She notes, however, that organizers are planning to broadcast at least part of the 2020 Summer Olympics in Tokyo in 8K and adds that the visual precision of 8K panels will be valuable for medical applications.

“That trend of sports events leading the charge toward better resolution is common. We saw it with 720p, FHD and UHD over the past 10 years,” says Abowd.

The LCD market

Is the market for LCD panels stable? The answer seems to be yes for now as global LCD TV sales, a key indicator, rose 1.6 percent in 2016 to 219.6 million units, according to WitsView, a division of TrendForce, a Taiwan-based market intelligence firm.

Samsung was the top-selling brand followed by LG, Hisense, TCL and Sony, but even Samsung was affected by shortages in the supply of some LCD panel sizes, the WitsView report says.

But even if the TV market for LCD panels tanks, there are opportunities in growing LCD panel markets such as education, says Abowd, where large, interactive, wireless LCD touch displays are becoming more popular but are far from common in U.S. classrooms.

On the other hand, the direct-view display market could shrink drastically by 2020, says Abowd, if a new generation of affordable short-throw and ultra-short-throw projectors catch on. These units can cast huge, bright, rich, high-definition TV video on plain walls or screens in small rooms — no display panel needed.

Unlike conventional projectors, which must be placed some distance from screens or walls, an ultra-short-throw projector can cast a distortion-free 60-inch image on a wall from five inches away.

The bottom line, says Abowd, is that when it comes to evolving technologies, Foxconn usually has a plan.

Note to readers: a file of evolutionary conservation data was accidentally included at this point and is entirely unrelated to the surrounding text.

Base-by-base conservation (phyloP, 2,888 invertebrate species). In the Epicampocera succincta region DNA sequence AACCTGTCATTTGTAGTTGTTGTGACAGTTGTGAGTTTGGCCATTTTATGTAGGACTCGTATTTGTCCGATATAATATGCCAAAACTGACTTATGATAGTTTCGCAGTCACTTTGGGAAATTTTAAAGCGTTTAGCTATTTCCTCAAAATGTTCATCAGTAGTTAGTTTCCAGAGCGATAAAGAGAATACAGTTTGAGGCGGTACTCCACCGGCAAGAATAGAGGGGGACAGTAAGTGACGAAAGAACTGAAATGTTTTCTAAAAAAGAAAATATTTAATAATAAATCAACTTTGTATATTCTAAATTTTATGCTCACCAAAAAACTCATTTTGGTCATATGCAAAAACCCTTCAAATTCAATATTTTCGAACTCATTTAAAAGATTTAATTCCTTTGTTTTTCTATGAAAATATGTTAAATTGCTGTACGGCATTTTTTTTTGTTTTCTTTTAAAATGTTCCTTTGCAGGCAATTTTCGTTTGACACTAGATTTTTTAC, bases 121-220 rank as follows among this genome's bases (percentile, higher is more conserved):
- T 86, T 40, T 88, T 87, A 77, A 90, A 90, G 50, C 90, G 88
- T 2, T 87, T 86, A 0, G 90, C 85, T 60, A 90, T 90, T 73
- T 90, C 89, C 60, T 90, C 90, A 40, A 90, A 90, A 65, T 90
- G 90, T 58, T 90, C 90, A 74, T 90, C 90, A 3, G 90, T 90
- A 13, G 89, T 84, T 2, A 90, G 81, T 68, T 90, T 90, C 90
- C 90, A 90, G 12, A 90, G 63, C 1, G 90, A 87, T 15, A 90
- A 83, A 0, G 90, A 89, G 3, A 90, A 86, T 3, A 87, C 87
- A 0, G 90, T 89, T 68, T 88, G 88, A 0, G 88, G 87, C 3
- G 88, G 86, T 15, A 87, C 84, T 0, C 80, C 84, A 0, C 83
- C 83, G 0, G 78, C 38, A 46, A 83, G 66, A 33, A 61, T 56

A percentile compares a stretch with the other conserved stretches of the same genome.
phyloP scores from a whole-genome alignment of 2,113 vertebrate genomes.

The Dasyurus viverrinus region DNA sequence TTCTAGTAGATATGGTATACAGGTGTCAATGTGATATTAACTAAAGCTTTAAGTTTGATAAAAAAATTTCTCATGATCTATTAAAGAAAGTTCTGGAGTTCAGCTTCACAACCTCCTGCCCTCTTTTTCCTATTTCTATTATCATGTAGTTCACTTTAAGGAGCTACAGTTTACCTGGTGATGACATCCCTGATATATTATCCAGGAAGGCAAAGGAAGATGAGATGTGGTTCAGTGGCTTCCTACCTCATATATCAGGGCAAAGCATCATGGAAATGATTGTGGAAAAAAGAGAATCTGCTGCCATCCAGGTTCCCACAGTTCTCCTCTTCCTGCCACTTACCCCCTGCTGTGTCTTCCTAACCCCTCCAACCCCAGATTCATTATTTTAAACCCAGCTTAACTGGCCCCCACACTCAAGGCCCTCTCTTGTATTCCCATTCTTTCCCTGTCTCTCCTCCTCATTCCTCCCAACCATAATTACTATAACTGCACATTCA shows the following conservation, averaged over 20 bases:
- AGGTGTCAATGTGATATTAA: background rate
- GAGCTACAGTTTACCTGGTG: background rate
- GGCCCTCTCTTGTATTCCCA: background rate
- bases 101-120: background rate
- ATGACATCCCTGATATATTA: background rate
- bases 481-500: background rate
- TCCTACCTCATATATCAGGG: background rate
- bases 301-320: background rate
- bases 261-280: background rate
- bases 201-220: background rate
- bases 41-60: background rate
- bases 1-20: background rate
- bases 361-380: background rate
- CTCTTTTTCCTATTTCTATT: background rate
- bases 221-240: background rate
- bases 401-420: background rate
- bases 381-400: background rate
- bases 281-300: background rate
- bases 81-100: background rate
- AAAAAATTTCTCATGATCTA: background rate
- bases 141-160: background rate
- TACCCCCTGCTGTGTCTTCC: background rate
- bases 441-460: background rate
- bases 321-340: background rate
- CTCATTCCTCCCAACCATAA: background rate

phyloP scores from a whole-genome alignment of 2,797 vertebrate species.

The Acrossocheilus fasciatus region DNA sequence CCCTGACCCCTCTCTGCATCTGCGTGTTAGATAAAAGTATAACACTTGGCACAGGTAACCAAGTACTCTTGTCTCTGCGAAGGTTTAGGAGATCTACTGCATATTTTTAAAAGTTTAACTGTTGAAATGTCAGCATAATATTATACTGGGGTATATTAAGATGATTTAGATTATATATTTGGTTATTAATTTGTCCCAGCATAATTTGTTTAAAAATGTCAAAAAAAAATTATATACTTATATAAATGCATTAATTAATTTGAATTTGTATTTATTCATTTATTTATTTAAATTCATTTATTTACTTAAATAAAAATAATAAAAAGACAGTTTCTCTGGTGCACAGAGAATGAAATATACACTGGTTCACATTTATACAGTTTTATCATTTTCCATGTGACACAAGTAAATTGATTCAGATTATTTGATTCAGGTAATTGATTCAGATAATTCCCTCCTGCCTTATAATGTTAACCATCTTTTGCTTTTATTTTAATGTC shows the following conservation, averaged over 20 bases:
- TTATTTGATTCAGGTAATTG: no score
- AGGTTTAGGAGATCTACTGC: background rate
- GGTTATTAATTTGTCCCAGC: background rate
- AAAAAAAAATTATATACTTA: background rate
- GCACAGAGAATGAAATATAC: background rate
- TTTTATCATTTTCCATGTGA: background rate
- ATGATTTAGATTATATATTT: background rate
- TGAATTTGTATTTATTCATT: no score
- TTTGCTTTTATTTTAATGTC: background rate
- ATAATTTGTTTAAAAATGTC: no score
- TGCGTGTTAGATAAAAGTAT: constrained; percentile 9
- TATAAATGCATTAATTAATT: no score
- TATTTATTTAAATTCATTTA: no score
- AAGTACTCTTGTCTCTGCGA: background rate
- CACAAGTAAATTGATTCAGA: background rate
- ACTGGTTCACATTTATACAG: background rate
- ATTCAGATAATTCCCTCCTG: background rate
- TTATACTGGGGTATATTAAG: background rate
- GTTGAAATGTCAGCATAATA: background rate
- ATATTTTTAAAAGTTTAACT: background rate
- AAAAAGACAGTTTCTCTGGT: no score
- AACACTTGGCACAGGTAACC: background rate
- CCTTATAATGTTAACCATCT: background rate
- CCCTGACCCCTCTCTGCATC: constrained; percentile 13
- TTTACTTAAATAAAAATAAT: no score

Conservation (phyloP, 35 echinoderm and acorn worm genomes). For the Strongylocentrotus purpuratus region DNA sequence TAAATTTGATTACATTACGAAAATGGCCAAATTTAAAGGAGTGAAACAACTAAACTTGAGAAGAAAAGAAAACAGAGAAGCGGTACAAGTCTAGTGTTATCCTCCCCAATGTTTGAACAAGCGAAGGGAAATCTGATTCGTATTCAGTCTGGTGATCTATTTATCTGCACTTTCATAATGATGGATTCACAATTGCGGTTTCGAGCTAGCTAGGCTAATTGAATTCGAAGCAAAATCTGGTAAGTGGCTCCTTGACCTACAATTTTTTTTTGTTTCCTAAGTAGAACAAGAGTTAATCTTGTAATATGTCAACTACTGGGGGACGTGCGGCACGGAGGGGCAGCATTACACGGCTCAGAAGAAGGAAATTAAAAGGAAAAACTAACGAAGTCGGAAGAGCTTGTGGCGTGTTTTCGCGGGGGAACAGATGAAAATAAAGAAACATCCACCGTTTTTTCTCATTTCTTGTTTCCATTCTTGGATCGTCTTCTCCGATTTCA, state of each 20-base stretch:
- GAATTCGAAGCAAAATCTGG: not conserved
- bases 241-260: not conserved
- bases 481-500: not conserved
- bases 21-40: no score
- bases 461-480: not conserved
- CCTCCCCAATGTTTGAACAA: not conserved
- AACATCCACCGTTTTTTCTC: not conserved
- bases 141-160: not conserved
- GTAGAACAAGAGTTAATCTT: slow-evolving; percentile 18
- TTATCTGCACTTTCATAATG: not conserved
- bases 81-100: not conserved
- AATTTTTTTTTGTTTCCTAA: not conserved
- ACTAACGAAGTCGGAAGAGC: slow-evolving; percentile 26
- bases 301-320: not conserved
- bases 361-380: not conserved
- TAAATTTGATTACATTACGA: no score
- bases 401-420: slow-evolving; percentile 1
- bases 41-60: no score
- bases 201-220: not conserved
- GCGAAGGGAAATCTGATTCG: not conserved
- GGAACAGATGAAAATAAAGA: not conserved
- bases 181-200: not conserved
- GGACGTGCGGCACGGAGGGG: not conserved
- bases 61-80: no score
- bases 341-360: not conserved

The decision to put an LCD plant in a Rust Belt state like Wisconsin didn’t come without concerns but obviously not enough to deter Foxconn, says Abowd, who lives in upstate New York, where nanotechnology has taken a foothold and is attracting new investment.

“These are not dumb people,” she says of Foxconn. “They are very smart business minds.”

At a minimum, a U.S.-based LCD panel plant solves many of the transportation and distribution issues that Foxconn’s many brands and customers suffer from when importing components from overseas.

“I don’t think they’re going to build a plant right now for a market that’s going to be obsolete before it happens,” Abowd says.

So, will Foxconn’s LCD factory in Wisconsin still be useful 25 years from now? Twenty-five years ago, home TVs had large, low-resolution cathode-ray-tube displays and PC users could still go into electronics stores and walk out with a monochrome-screen laptop. Word to the wise: Stay tuned.

Robert S. Anthony is a New York-based technology journalist.

► Read related stories:
"Why Wisconsinites should be skeptical" by Andrew Hanson
"Fiscal costs certain, but a potential for large gains" by Noah Williams
"There are better ways to create jobs and growth" by Ike Brannon

► Read the entire issue of Diggings Fall 2017 here.